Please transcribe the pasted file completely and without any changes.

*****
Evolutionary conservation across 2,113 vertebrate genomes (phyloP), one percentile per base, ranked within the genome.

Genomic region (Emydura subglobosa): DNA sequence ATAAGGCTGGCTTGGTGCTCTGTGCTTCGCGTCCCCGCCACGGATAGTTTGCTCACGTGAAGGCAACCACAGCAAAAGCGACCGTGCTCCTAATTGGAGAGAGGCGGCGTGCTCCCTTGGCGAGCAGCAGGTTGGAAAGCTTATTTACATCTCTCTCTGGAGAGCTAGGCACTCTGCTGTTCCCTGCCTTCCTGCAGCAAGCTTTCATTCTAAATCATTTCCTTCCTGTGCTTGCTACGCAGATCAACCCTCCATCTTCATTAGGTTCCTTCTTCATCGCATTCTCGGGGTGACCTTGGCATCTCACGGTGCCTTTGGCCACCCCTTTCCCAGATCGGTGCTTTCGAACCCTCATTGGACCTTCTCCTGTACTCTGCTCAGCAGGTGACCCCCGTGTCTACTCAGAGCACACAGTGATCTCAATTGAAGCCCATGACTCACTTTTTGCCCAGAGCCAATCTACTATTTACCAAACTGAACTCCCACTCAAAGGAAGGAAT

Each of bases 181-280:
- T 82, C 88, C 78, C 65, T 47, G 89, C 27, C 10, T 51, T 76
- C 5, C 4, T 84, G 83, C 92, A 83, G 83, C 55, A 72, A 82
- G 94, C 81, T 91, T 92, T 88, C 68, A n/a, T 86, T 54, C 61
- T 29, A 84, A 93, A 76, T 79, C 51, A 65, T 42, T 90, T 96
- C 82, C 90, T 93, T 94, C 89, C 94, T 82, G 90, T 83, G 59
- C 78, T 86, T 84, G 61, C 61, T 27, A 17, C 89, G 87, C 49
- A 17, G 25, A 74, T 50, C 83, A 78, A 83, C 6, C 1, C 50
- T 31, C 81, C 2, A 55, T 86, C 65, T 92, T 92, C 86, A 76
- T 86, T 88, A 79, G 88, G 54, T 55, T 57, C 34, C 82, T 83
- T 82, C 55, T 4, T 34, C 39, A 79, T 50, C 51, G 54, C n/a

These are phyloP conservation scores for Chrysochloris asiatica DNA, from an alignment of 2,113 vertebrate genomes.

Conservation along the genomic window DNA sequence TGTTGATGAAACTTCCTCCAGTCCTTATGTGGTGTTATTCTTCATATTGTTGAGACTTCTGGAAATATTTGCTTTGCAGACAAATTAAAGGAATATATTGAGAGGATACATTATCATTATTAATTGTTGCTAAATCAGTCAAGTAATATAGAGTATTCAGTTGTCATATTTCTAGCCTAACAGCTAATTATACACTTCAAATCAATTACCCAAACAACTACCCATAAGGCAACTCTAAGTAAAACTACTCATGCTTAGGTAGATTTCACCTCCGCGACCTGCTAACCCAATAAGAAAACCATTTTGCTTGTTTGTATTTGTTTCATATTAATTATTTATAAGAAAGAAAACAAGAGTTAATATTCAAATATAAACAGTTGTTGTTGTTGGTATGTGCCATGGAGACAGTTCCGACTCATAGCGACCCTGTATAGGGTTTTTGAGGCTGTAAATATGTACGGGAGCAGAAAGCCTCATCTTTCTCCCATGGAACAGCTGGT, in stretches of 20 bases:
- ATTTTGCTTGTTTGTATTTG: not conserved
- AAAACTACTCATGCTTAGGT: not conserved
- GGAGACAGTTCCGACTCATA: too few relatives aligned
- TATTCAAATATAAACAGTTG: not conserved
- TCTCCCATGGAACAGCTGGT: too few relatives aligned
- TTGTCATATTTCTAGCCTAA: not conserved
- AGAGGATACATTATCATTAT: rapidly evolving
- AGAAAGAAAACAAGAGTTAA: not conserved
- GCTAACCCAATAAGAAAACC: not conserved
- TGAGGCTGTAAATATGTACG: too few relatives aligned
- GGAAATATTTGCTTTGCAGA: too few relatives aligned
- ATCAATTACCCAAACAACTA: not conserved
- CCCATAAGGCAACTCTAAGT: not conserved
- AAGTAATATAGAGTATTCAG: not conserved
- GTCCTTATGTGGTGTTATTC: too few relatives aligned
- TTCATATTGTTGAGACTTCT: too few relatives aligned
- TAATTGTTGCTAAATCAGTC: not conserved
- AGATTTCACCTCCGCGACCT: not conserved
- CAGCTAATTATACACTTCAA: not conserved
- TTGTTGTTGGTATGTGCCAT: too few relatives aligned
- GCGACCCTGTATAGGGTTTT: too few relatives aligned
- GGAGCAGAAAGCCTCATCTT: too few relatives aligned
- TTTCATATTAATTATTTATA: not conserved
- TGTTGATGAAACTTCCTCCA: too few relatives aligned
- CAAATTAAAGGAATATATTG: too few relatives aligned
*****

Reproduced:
Evolutionary conservation across 2,113 vertebrate genomes (phyloP), one percentile per base, ranked within the genome.

Genomic region (Emydura subglobosa): DNA sequence ATAAGGCTGGCTTGGTGCTCTGTGCTTCGCGTCCCCGCCACGGATAGTTTGCTCACGTGAAGGCAACCACAGCAAAAGCGACCGTGCTCCTAATTGGAGAGAGGCGGCGTGCTCCCTTGGCGAGCAGCAGGTTGGAAAGCTTATTTACATCTCTCTCTGGAGAGCTAGGCACTCTGCTGTTCCCTGCCTTCCTGCAGCAAGCTTTCATTCTAAATCATTTCCTTCCTGTGCTTGCTACGCAGATCAACCCTCCATCTTCATTAGGTTCCTTCTTCATCGCATTCTCGGGGTGACCTTGGCATCTCACGGTGCCTTTGGCCACCCCTTTCCCAGATCGGTGCTTTCGAACCCTCATTGGACCTTCTCCTGTACTCTGCTCAGCAGGTGACCCCCGTGTCTACTCAGAGCACACAGTGATCTCAATTGAAGCCCATGACTCACTTTTTGCCCAGAGCCAATCTACTATTTACCAAACTGAACTCCCACTCAAAGGAAGGAAT

Each of bases 181-280:
- T 82, C 88, C 78, C 65, T 47, G 89, C 27, C 10, T 51, T 76
- C 5, C 4, T 84, G 83, C 92, A 83, G 83, C 55, A 72, A 82
- G 94, C 81, T 91, T 92, T 88, C 68, A n/a, T 86, T 54, C 61
- T 29, A 84, A 93, A 76, T 79, C 51, A 65, T 42, T 90, T 96
- C 82, C 90, T 93, T 94, C 89, C 94, T 82, G 90, T 83, G 59
- C 78, T 86, T 84, G 61, C 61, T 27, A 17, C 89, G 87, C 49
- A 17, G 25, A 74, T 50, C 83, A 78, A 83, C 6, C 1, C 50
- T 31, C 81, C 2, A 55, T 86, C 65, T 92, T 92, C 86, A 76
- T 86, T 88, A 79, G 88, G 54, T 55, T 57, C 34, C 82, T 83
- T 82, C 55, T 4, T 34, C 39, A 79, T 50, C 51, G 54, C n/a

These are phyloP conservation scores for Chrysochloris asiatica DNA, from an alignment of 2,113 vertebrate genomes.

Conservation along the genomic window DNA sequence TGTTGATGAAACTTCCTCCAGTCCTTATGTGGTGTTATTCTTCATATTGTTGAGACTTCTGGAAATATTTGCTTTGCAGACAAATTAAAGGAATATATTGAGAGGATACATTATCATTATTAATTGTTGCTAAATCAGTCAAGTAATATAGAGTATTCAGTTGTCATATTTCTAGCCTAACAGCTAATTATACACTTCAAATCAATTACCCAAACAACTACCCATAAGGCAACTCTAAGTAAAACTACTCATGCTTAGGTAGATTTCACCTCCGCGACCTGCTAACCCAATAAGAAAACCATTTTGCTTGTTTGTATTTGTTTCATATTAATTATTTATAAGAAAGAAAACAAGAGTTAATATTCAAATATAAACAGTTGTTGTTGTTGGTATGTGCCATGGAGACAGTTCCGACTCATAGCGACCCTGTATAGGGTTTTTGAGGCTGTAAATATGTACGGGAGCAGAAAGCCTCATCTTTCTCCCATGGAACAGCTGGT, in stretches of 20 bases:
- ATTTTGCTTGTTTGTATTTG: not conserved
- AAAACTACTCATGCTTAGGT: not conserved
- GGAGACAGTTCCGACTCATA: too few relatives aligned
- TATTCAAATATAAACAGTTG: not conserved
- TCTCCCATGGAACAGCTGGT: too few relatives aligned
- TTGTCATATTTCTAGCCTAA: not conserved
- AGAGGATACATTATCATTAT: rapidly evolving
- AGAAAGAAAACAAGAGTTAA: not conserved
- GCTAACCCAATAAGAAAACC: not conserved
- TGAGGCTGTAAATATGTACG: too few relatives aligned
- GGAAATATTTGCTTTGCAGA: too few relatives aligned
- ATCAATTACCCAAACAACTA: not conserved
- CCCATAAGGCAACTCTAAGT: not conserved
- AAGTAATATAGAGTATTCAG: not conserved
- GTCCTTATGTGGTGTTATTC: too few relatives aligned
- TTCATATTGTTGAGACTTCT: too few relatives aligned
- TAATTGTTGCTAAATCAGTC: not conserved
- AGATTTCACCTCCGCGACCT: not conserved
- CAGCTAATTATACACTTCAA: not conserved
- TTGTTGTTGGTATGTGCCAT: too few relatives aligned
- GCGACCCTGTATAGGGTTTT: too few relatives aligned
- GGAGCAGAAAGCCTCATCTT: too few relatives aligned
- TTTCATATTAATTATTTATA: not conserved
- TGTTGATGAAACTTCCTCCA: too few relatives aligned
- CAAATTAAAGGAATATATTG: too few relatives aligned